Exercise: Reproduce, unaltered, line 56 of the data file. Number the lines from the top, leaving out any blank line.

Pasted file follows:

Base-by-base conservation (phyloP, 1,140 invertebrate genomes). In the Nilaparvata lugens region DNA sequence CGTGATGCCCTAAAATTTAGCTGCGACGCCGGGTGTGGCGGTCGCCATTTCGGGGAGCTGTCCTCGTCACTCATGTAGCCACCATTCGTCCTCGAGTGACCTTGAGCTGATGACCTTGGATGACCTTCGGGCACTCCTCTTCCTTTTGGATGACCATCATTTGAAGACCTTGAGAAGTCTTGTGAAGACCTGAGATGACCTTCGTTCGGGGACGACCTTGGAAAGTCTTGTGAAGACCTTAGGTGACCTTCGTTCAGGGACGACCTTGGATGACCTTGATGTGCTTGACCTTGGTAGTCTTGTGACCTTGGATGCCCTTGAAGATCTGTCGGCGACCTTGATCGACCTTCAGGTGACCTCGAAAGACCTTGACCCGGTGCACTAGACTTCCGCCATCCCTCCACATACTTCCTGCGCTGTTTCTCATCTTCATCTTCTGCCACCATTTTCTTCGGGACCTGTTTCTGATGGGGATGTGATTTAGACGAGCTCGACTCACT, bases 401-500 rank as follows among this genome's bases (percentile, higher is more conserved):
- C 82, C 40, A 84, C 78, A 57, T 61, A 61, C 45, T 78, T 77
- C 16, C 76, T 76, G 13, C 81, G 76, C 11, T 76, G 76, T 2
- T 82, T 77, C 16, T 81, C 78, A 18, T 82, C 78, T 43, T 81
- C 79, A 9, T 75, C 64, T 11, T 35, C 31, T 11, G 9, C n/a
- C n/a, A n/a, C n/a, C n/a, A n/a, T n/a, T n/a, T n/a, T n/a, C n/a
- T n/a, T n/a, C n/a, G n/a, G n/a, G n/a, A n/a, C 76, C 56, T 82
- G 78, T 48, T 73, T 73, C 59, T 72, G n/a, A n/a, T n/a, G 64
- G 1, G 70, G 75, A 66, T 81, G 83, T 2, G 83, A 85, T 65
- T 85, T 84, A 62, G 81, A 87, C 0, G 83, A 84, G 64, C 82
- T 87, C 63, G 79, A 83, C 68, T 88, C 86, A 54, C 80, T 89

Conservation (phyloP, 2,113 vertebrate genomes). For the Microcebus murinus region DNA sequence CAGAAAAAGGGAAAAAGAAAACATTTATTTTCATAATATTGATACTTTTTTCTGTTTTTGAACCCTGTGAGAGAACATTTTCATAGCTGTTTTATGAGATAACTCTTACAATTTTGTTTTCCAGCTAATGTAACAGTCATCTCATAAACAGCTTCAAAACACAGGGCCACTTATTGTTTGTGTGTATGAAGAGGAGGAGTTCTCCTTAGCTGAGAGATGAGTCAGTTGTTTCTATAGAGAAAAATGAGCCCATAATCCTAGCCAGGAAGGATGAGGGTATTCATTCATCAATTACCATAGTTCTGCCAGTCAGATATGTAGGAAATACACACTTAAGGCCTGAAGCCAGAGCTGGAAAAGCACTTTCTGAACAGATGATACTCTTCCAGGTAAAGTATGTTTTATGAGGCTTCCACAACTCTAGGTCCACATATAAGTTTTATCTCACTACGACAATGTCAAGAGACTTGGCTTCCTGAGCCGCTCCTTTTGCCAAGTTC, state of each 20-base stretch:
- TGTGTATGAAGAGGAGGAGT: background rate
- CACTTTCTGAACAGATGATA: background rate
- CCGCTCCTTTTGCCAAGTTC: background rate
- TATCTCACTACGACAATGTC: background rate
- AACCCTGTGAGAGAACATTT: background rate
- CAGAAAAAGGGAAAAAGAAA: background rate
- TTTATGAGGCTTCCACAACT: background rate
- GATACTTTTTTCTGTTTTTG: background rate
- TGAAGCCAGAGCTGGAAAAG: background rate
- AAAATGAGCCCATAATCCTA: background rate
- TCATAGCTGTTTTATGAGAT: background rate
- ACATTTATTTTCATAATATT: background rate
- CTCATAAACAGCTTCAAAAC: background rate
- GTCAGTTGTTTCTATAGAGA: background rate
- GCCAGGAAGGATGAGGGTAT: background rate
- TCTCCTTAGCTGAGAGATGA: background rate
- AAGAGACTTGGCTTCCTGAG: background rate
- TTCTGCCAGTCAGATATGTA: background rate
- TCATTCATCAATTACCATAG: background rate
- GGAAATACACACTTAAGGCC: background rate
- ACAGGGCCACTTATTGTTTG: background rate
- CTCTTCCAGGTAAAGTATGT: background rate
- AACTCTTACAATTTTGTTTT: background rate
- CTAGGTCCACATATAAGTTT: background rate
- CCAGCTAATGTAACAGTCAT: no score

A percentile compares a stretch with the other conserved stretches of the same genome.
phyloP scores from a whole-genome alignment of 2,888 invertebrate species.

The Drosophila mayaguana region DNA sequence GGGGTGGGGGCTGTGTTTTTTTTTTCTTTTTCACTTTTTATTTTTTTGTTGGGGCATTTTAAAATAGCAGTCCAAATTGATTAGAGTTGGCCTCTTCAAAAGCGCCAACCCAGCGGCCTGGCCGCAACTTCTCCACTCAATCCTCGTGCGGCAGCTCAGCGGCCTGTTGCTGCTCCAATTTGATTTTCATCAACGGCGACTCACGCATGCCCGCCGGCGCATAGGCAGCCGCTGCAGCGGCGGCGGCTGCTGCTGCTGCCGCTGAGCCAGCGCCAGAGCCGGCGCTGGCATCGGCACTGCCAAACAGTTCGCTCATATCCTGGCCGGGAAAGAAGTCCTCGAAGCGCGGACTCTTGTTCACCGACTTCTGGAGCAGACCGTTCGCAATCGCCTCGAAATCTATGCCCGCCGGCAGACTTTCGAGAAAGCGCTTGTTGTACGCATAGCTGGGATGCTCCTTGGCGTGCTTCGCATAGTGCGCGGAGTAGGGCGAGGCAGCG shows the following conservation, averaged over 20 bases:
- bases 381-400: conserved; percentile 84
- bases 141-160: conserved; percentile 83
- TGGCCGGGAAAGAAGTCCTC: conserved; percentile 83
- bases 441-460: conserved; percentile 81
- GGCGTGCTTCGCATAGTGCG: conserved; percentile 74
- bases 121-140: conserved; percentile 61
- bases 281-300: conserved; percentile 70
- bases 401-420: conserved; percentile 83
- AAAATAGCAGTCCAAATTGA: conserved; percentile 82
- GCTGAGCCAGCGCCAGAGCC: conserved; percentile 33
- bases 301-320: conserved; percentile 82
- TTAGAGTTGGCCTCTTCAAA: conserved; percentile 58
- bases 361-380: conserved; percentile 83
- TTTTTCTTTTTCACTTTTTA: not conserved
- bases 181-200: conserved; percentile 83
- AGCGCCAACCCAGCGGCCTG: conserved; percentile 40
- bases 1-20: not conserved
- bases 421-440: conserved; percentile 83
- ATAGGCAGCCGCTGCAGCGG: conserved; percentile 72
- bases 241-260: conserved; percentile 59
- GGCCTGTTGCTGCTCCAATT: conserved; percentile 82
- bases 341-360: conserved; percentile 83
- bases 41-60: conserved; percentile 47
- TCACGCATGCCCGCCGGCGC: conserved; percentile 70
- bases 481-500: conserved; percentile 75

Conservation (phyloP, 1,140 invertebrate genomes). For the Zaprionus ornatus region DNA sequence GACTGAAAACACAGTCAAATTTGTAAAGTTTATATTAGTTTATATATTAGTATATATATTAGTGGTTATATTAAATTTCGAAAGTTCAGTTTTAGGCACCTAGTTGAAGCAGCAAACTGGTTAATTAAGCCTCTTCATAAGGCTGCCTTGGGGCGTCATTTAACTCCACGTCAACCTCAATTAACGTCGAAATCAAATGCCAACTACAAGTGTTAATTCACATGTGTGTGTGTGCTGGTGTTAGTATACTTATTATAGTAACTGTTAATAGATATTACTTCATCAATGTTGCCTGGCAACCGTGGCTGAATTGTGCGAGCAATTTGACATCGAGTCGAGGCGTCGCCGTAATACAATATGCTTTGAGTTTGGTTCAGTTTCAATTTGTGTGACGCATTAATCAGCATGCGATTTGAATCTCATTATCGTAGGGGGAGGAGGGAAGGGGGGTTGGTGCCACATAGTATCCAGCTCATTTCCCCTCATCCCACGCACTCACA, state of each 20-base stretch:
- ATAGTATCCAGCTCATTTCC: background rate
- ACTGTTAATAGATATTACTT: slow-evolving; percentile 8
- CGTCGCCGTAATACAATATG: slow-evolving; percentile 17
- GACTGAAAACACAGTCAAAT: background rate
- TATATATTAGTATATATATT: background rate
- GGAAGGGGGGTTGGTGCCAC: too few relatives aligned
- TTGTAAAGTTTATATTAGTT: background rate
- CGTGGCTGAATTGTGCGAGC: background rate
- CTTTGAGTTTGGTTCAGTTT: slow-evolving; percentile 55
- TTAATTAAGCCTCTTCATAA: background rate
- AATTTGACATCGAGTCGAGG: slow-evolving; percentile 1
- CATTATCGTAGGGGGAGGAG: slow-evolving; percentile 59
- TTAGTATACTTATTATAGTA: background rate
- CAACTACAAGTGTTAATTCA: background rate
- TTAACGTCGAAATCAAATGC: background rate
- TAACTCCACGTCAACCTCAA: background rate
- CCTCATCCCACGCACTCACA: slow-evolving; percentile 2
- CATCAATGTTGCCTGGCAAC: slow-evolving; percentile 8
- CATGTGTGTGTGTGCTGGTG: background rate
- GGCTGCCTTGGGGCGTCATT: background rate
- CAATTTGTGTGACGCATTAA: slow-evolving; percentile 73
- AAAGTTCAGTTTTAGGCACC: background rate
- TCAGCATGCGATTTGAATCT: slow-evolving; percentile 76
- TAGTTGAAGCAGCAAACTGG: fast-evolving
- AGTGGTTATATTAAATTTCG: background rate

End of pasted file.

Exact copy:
- AGCGCCAACCCAGCGGCCTG: conserved; percentile 40